Later graphic adventures were presented with a character player's weren't exactly meant to assume but rather to pilot more like a vehicle such as Monkey Island's Guybrush. he had all his own characteristics and behaviors. Those games were presented in a very removed third person both graphically and in terms of narrative.

Myst put no barriers between the player and the virtual world. The interface was transparent. Only the disembodied hand and a Windows UI on occasion. There was no vehicle for the player, the player was the vehicle. We saw the ages of Myst through our own eyes, not through the eyes of a character we lived vicariously through... though we find out later on that such was indeed the case. It matters not to me. that same feeling remains.


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PostPosted: Sun Oct 16, 2011 11:16 pm 
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Free Bird wrote:
May I ask when you first played Myst, Enzan?

I'll say '98, as a rough estimate. Probably earlier.


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PostPosted: Tue Oct 18, 2011 1:32 pm 
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Robyn did you ever take a look at URU? I mean a multiplayer URU.
If not I think maybe a little description of my experience may put the Stranger business in perspective. First of all I was excluded from the URU experince since it was windows only. So I just forgot about it. Late 2007 however I chanced upon the info that URU was alive. I took a little sceptic look at it, you know, beeing conservative the third person perspective did not appeal, and also the idea that I would have to relate to somebody else online scared me. I started my explorations mainly keeping to my self, but the odd interaction with fellow players went well. Then one day I assumed I needed more than one player to solve part of the riddle in an age. So inviting a fellow swede, Sirli (where are you?), she went with me to this age with huge mushrooms (I bothered as little with age names as when playing myst)* And Lo! or rather And LOL! To be in my age talking to, seeing and coworking with a fellow player was such a joy. It was like having a friend with me in Riven. Can you imagine that! (talk about nerdgasm) Then when Kimmie taught me the /dance emote I laughed myself absolutely silly and woke up my kids. It was the contradicting emotions, this austere and heavy environment, then to have fun with friends and dance right on top of the ruins. Funny enough it just added to the magic. Nowhere did URU jump out and tell you that some other dude saved the day in MYST or Riven. It's not like that. The retcon spoken of is not there, in game.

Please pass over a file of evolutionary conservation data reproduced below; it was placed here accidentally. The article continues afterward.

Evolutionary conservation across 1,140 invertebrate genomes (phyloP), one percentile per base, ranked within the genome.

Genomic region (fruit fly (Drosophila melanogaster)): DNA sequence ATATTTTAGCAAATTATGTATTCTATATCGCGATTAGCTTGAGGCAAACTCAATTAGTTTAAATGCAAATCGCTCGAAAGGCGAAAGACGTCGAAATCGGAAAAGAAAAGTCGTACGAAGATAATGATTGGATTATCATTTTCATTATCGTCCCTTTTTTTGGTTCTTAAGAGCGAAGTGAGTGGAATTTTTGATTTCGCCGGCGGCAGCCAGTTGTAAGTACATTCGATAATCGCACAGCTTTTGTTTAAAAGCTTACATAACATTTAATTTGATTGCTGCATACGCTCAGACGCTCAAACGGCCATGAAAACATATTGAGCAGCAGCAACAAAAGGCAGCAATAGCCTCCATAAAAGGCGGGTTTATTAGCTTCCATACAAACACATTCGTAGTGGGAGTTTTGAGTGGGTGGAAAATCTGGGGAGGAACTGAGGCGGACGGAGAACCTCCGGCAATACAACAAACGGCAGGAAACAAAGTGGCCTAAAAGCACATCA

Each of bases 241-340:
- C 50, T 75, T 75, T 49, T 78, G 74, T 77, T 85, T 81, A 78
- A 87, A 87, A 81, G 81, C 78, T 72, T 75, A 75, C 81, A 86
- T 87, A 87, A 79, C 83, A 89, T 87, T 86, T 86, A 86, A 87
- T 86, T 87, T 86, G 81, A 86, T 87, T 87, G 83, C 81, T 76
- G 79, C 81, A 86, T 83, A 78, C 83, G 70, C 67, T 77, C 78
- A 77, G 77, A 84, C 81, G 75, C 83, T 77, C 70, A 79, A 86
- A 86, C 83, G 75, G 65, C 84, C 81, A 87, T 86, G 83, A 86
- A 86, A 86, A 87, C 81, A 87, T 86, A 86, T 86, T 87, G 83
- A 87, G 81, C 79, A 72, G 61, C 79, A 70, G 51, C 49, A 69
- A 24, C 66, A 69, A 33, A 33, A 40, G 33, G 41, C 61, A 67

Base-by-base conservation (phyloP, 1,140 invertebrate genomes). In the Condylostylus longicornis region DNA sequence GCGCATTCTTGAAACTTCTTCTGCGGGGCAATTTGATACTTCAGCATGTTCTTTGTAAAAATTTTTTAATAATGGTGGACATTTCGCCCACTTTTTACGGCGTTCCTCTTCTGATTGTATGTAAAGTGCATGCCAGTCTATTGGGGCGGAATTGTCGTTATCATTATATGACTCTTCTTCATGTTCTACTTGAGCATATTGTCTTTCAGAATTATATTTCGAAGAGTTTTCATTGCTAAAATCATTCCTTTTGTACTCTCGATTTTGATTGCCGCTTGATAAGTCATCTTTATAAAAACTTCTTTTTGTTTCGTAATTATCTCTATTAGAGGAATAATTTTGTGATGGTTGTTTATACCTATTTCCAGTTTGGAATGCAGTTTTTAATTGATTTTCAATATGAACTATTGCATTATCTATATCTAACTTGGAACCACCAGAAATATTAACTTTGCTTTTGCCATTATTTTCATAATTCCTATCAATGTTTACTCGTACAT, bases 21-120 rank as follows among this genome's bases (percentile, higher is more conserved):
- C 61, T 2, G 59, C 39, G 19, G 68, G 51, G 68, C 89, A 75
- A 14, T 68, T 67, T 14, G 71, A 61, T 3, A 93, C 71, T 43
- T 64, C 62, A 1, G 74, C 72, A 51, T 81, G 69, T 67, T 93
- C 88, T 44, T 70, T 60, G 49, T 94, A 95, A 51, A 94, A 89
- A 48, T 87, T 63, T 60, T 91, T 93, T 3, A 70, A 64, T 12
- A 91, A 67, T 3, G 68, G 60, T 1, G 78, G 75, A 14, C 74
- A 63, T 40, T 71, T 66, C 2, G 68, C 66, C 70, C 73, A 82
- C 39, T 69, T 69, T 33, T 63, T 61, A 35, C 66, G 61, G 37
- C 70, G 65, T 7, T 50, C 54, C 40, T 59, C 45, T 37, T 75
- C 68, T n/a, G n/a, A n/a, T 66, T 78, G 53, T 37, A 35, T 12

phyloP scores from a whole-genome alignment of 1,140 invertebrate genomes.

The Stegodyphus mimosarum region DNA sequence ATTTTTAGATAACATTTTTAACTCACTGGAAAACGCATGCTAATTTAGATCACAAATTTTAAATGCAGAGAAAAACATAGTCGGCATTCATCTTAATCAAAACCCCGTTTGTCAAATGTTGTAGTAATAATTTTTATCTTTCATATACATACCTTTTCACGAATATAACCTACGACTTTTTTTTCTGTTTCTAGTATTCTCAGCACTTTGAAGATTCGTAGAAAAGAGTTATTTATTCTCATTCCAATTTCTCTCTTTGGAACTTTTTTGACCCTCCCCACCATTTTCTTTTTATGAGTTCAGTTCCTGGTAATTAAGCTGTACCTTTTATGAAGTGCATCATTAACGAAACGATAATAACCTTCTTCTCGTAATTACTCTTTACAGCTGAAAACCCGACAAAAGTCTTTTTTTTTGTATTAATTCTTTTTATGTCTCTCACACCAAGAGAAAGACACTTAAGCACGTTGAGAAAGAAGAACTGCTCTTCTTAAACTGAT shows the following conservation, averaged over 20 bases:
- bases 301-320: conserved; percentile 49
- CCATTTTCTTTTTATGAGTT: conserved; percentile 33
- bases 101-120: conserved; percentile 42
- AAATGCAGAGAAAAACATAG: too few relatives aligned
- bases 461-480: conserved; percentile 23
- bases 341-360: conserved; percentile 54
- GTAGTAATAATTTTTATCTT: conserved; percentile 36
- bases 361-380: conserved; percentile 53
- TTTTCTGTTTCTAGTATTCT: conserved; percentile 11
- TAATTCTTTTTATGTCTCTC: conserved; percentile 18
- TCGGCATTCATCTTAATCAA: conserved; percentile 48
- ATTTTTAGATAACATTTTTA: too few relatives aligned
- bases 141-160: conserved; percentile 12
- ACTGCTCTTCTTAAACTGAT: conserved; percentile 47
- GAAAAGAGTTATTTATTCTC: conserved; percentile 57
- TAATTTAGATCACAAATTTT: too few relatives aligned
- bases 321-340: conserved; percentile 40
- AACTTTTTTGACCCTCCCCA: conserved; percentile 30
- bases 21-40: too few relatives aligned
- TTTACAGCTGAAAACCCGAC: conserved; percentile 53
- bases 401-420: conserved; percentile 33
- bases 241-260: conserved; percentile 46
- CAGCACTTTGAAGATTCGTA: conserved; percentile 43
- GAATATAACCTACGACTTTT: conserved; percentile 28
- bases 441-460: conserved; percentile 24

To me the experience is everything, and MYST, Riven AND URU got it. Backstory is good for making that immersive experience, but it need only be just enough for that. I sort of get the feeling that players like me are in majority.
But people like me eventually start thinking that the development of the D'ni language, music and everything is a cool and interesting thing. And find a joy in it.
you know...
And when people in URU start talking about what happened in MYST it is natural to refer to "The Friend" or "some stranger" it's cool.

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PostPosted: Tue Oct 18, 2011 9:49 pm 
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Rudolfson wrote:
Nowhere did URU jump out and tell you that some other dude saved the day in MYST or Riven. It's not like that. The retcon spoken of is not there, in game.

If you exclude when Dr. Watson said he gave the tablet to the bahro.

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PostPosted: Tue Oct 18, 2011 9:57 pm 
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:shock: Wait. . . . It was ME!! I gave the tablet to the Bahro, how could Dr. W be the one??? . . . . ;)


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PostPosted: Tue Oct 18, 2011 11:01 pm 
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realXCV wrote:
Rudolfson wrote:
Nowhere did URU jump out and tell you that some other dude saved the day in MYST or Riven. It's not like that. The retcon spoken of is not there, in game.

If you exclude when Dr. Watson said he gave the tablet to the bahro.


But that's not "written" into the game-i.e. there's not a cutscene you're forced to see that tells you that information. It was a one-time event and the only place to find it out is here in the forums.

Personally, I like the idea of the Stranger being an entirely different person. Mainly because, had I suddenly found myself dropped onto Myst Island, I would have sat down and probably died of shock, not gone on a world-hopping tour, lol. On the other hand, in Uru, I'm an Explorer-I CHOSE to search out D'ni and explore it. For me, personally, that makes more sense for my character.

But of course, everyone should play the game in a way that fits THEM. :D

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PostPosted: Tue Oct 18, 2011 11:50 pm 
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Dr Watson did give the tablet to the Bahro. But in MYST V, *you* did. MYST is fictional, and in that fictional world you are Atrus' best friend, save Catherine, go kick Saveedro in the nuts and free the Bahro. But in Uru's world, the Stranger and Dr. Watson did that.